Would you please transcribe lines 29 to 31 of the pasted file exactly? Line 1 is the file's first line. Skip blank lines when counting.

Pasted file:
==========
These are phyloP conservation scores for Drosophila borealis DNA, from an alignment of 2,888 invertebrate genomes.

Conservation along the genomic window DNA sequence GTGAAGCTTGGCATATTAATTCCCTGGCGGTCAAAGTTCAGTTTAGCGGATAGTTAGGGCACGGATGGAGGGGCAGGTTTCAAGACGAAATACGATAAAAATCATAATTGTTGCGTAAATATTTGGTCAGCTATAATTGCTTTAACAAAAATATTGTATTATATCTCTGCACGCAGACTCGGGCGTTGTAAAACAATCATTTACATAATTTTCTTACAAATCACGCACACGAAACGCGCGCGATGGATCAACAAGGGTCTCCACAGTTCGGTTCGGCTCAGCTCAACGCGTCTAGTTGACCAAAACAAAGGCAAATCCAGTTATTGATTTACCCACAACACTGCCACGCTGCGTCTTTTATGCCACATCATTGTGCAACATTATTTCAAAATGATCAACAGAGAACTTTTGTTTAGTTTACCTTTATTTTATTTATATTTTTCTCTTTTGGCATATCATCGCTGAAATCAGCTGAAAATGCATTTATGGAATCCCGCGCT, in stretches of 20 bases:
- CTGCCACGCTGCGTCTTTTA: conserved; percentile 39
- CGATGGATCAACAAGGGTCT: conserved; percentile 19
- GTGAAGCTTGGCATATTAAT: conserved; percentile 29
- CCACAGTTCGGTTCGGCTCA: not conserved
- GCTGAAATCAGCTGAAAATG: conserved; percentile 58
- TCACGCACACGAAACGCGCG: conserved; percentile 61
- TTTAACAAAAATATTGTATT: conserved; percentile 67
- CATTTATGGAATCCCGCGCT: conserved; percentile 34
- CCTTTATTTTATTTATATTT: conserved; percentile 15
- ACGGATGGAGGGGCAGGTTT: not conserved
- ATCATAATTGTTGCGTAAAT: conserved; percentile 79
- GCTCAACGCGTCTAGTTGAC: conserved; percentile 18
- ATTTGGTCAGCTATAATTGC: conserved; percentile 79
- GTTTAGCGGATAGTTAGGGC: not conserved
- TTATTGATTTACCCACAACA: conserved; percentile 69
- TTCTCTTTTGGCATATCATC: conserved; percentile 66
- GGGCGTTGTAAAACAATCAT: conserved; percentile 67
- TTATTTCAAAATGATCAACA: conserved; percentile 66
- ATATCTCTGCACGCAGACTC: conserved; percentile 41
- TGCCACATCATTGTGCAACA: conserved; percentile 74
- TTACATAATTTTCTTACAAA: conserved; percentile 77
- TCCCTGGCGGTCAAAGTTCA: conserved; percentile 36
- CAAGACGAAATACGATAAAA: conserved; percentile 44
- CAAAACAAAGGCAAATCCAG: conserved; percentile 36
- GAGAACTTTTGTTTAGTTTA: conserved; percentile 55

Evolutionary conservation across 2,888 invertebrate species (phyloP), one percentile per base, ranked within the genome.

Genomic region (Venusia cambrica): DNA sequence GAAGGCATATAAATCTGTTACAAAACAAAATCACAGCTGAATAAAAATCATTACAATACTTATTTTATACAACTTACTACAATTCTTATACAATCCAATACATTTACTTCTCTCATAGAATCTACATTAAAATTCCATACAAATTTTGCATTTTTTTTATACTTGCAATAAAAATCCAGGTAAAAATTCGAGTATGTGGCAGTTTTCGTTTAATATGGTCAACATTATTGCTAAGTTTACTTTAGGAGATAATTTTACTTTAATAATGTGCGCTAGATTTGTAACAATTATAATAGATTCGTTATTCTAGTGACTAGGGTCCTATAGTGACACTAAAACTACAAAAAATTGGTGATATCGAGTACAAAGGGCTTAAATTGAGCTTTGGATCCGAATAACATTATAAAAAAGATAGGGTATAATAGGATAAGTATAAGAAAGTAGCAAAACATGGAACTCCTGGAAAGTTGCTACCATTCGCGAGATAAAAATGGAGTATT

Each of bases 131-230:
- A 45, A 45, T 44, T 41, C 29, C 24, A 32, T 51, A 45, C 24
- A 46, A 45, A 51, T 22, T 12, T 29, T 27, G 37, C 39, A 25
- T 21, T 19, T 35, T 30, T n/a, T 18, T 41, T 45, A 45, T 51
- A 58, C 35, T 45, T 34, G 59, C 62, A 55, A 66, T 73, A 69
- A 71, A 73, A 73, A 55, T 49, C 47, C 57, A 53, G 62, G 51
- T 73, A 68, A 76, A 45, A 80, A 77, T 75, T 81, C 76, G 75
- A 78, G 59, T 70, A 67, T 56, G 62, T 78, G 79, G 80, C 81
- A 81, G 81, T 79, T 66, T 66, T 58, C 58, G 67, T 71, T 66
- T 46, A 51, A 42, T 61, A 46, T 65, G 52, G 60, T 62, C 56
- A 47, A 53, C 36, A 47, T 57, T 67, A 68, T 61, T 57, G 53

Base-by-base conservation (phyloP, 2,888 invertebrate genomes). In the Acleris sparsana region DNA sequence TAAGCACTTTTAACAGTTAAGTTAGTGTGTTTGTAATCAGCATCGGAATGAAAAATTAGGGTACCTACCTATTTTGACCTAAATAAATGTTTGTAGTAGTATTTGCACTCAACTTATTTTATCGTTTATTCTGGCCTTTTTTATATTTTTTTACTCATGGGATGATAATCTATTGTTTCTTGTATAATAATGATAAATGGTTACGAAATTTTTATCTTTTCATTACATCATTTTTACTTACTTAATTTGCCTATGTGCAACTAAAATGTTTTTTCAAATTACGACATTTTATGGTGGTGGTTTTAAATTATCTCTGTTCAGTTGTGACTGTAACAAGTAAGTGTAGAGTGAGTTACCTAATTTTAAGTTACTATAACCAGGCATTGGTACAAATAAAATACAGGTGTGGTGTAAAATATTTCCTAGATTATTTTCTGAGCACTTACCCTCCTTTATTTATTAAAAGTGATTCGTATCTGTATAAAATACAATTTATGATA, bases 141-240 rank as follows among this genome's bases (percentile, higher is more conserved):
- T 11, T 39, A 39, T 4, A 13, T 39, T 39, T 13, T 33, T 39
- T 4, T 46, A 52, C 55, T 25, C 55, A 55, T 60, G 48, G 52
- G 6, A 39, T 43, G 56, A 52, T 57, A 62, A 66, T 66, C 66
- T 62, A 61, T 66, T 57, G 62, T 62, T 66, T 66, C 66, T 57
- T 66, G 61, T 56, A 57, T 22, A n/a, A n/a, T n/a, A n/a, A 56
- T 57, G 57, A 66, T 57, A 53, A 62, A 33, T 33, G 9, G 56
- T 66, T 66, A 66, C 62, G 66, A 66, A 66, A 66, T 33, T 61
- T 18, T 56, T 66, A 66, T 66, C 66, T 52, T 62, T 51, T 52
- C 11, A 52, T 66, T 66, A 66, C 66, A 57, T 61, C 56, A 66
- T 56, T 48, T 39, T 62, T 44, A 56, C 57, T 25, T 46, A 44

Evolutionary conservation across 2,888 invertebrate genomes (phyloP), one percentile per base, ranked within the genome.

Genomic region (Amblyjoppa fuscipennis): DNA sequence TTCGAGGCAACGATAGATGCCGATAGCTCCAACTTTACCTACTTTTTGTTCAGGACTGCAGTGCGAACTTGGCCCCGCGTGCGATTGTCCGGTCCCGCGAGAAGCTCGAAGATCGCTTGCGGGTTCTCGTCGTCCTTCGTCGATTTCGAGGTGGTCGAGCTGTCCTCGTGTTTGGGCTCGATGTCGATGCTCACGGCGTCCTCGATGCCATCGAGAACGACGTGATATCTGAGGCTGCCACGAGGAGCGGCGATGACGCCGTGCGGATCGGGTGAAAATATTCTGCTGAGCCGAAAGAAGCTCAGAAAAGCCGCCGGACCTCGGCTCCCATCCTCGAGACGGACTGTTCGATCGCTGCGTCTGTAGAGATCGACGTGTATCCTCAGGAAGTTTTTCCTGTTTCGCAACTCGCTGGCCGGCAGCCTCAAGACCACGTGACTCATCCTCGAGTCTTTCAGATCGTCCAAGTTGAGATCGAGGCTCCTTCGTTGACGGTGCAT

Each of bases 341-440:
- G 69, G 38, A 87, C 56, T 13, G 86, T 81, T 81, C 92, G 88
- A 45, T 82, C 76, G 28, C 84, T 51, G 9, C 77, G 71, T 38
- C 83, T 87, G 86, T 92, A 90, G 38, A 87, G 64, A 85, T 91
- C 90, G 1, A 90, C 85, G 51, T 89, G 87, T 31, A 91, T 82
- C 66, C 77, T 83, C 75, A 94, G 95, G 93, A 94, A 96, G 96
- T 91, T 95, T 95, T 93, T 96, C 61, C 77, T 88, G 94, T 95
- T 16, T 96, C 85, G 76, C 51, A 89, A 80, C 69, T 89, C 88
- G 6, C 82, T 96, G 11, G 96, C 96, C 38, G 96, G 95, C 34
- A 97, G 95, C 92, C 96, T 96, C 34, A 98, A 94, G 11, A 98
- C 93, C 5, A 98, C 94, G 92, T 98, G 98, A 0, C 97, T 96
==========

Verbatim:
Genomic region (Venusia cambrica): DNA sequence GAAGGCATATAAATCTGTTACAAAACAAAATCACAGCTGAATAAAAATCATTACAATACTTATTTTATACAACTTACTACAATTCTTATACAATCCAATACATTTACTTCTCTCATAGAATCTACATTAAAATTCCATACAAATTTTGCATTTTTTTTATACTTGCAATAAAAATCCAGGTAAAAATTCGAGTATGTGGCAGTTTTCGTTTAATATGGTCAACATTATTGCTAAGTTTACTTTAGGAGATAATTTTACTTTAATAATGTGCGCTAGATTTGTAACAATTATAATAGATTCGTTATTCTAGTGACTAGGGTCCTATAGTGACACTAAAACTACAAAAAATTGGTGATATCGAGTACAAAGGGCTTAAATTGAGCTTTGGATCCGAATAACATTATAAAAAAGATAGGGTATAATAGGATAAGTATAAGAAAGTAGCAAAACATGGAACTCCTGGAAAGTTGCTACCATTCGCGAGATAAAAATGGAGTATT

Each of bases 131-230:
- A 45, A 45, T 44, T 41, C 29, C 24, A 32, T 51, A 45, C 24